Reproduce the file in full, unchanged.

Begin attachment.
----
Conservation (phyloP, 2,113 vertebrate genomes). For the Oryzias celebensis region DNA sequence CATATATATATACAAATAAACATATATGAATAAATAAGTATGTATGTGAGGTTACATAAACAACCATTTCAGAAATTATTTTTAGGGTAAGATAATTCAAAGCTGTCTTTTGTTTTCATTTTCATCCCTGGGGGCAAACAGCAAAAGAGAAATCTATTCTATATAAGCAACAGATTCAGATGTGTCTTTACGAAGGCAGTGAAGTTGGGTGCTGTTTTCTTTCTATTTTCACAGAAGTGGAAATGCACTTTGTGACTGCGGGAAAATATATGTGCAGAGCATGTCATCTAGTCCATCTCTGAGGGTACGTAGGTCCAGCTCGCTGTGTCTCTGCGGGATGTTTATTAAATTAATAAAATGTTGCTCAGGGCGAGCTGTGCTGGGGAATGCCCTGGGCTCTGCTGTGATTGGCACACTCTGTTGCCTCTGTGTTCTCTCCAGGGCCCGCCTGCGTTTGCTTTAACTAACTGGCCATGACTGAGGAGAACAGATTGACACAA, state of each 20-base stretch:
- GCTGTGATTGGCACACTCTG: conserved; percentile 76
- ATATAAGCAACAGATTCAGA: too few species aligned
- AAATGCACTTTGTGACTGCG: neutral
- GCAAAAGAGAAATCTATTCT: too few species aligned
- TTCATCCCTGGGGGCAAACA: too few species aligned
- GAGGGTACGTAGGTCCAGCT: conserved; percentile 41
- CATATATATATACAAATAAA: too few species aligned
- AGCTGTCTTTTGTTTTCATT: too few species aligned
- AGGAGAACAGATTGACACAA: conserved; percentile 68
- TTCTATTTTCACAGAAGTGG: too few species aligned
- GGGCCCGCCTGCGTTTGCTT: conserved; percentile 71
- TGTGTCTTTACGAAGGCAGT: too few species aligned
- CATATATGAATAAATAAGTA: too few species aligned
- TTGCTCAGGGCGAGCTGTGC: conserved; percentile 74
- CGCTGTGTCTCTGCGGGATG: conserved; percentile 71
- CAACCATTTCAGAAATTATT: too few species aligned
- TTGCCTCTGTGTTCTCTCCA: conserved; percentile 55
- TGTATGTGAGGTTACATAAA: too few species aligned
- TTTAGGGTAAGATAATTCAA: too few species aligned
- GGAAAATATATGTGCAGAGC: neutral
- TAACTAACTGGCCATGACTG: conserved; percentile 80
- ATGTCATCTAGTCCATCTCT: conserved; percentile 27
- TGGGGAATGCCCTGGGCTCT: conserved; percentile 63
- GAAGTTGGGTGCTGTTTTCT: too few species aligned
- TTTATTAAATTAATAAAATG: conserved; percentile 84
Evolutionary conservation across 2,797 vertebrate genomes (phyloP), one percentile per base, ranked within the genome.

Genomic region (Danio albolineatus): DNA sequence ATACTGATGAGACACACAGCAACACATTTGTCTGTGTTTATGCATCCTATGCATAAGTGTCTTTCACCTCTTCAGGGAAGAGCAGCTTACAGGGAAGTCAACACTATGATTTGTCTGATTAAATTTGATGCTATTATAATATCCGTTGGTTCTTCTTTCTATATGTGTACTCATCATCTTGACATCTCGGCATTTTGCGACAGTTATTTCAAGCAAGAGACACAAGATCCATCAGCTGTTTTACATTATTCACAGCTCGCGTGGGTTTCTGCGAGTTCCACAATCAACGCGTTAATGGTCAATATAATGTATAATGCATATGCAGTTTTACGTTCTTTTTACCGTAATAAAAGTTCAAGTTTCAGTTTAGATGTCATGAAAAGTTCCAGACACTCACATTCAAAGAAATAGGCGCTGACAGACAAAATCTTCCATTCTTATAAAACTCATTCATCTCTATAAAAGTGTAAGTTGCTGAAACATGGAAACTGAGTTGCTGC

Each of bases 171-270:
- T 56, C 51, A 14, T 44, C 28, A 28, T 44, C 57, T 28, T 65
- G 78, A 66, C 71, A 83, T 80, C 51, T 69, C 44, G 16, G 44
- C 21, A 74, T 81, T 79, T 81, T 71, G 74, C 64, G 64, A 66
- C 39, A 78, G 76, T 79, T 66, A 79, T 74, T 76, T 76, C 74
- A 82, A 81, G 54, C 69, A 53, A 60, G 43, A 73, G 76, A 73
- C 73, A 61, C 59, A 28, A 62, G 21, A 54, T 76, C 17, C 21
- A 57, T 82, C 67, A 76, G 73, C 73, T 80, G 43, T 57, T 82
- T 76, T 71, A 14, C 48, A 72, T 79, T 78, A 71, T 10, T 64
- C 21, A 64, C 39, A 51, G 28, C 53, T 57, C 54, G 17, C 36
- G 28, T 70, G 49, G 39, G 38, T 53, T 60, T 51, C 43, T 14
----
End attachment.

Conservation (phyloP, 2,113 vertebrate genomes). For the Oryzias celebensis region DNA sequence CATATATATATACAAATAAACATATATGAATAAATAAGTATGTATGTGAGGTTACATAAACAACCATTTCAGAAATTATTTTTAGGGTAAGATAATTCAAAGCTGTCTTTTGTTTTCATTTTCATCCCTGGGGGCAAACAGCAAAAGAGAAATCTATTCTATATAAGCAACAGATTCAGATGTGTCTTTACGAAGGCAGTGAAGTTGGGTGCTGTTTTCTTTCTATTTTCACAGAAGTGGAAATGCACTTTGTGACTGCGGGAAAATATATGTGCAGAGCATGTCATCTAGTCCATCTCTGAGGGTACGTAGGTCCAGCTCGCTGTGTCTCTGCGGGATGTTTATTAAATTAATAAAATGTTGCTCAGGGCGAGCTGTGCTGGGGAATGCCCTGGGCTCTGCTGTGATTGGCACACTCTGTTGCCTCTGTGTTCTCTCCAGGGCCCGCCTGCGTTTGCTTTAACTAACTGGCCATGACTGAGGAGAACAGATTGACACAA, state of each 20-base stretch:
- GCTGTGATTGGCACACTCTG: conserved; percentile 76
- ATATAAGCAACAGATTCAGA: too few species aligned
- AAATGCACTTTGTGACTGCG: neutral
- GCAAAAGAGAAATCTATTCT: too few species aligned
- TTCATCCCTGGGGGCAAACA: too few species aligned
- GAGGGTACGTAGGTCCAGCT: conserved; percentile 41
- CATATATATATACAAATAAA: too few species aligned
- AGCTGTCTTTTGTTTTCATT: too few species aligned
- AGGAGAACAGATTGACACAA: conserved; percentile 68
- TTCTATTTTCACAGAAGTGG: too few species aligned
- GGGCCCGCCTGCGTTTGCTT: conserved; percentile 71
- TGTGTCTTTACGAAGGCAGT: too few species aligned
- CATATATGAATAAATAAGTA: too few species aligned
- TTGCTCAGGGCGAGCTGTGC: conserved; percentile 74
- CGCTGTGTCTCTGCGGGATG: conserved; percentile 71
- CAACCATTTCAGAAATTATT: too few species aligned
- TTGCCTCTGTGTTCTCTCCA: conserved; percentile 55
- TGTATGTGAGGTTACATAAA: too few species aligned
- TTTAGGGTAAGATAATTCAA: too few species aligned
- GGAAAATATATGTGCAGAGC: neutral
- TAACTAACTGGCCATGACTG: conserved; percentile 80
- ATGTCATCTAGTCCATCTCT: conserved; percentile 27
- TGGGGAATGCCCTGGGCTCT: conserved; percentile 63
- GAAGTTGGGTGCTGTTTTCT: too few species aligned
- TTTATTAAATTAATAAAATG: conserved; percentile 84
Evolutionary conservation across 2,797 vertebrate genomes (phyloP), one percentile per base, ranked within the genome.

Genomic region (Danio albolineatus): DNA sequence ATACTGATGAGACACACAGCAACACATTTGTCTGTGTTTATGCATCCTATGCATAAGTGTCTTTCACCTCTTCAGGGAAGAGCAGCTTACAGGGAAGTCAACACTATGATTTGTCTGATTAAATTTGATGCTATTATAATATCCGTTGGTTCTTCTTTCTATATGTGTACTCATCATCTTGACATCTCGGCATTTTGCGACAGTTATTTCAAGCAAGAGACACAAGATCCATCAGCTGTTTTACATTATTCACAGCTCGCGTGGGTTTCTGCGAGTTCCACAATCAACGCGTTAATGGTCAATATAATGTATAATGCATATGCAGTTTTACGTTCTTTTTACCGTAATAAAAGTTCAAGTTTCAGTTTAGATGTCATGAAAAGTTCCAGACACTCACATTCAAAGAAATAGGCGCTGACAGACAAAATCTTCCATTCTTATAAAACTCATTCATCTCTATAAAAGTGTAAGTTGCTGAAACATGGAAACTGAGTTGCTGC

Each of bases 171-270:
- T 56, C 51, A 14, T 44, C 28, A 28, T 44, C 57, T 28, T 65
- G 78, A 66, C 71, A 83, T 80, C 51, T 69, C 44, G 16, G 44
- C 21, A 74, T 81, T 79, T 81, T 71, G 74, C 64, G 64, A 66
- C 39, A 78, G 76, T 79, T 66, A 79, T 74, T 76, T 76, C 74
- A 82, A 81, G 54, C 69, A 53, A 60, G 43, A 73, G 76, A 73
- C 73, A 61, C 59, A 28, A 62, G 21, A 54, T 76, C 17, C 21
- A 57, T 82, C 67, A 76, G 73, C 73, T 80, G 43, T 57, T 82
- T 76, T 71, A 14, C 48, A 72, T 79, T 78, A 71, T 10, T 64
- C 21, A 64, C 39, A 51, G 28, C 53, T 57, C 54, G 17, C 36
- G 28, T 70, G 49, G 39, G 38, T 53, T 60, T 51, C 43, T 14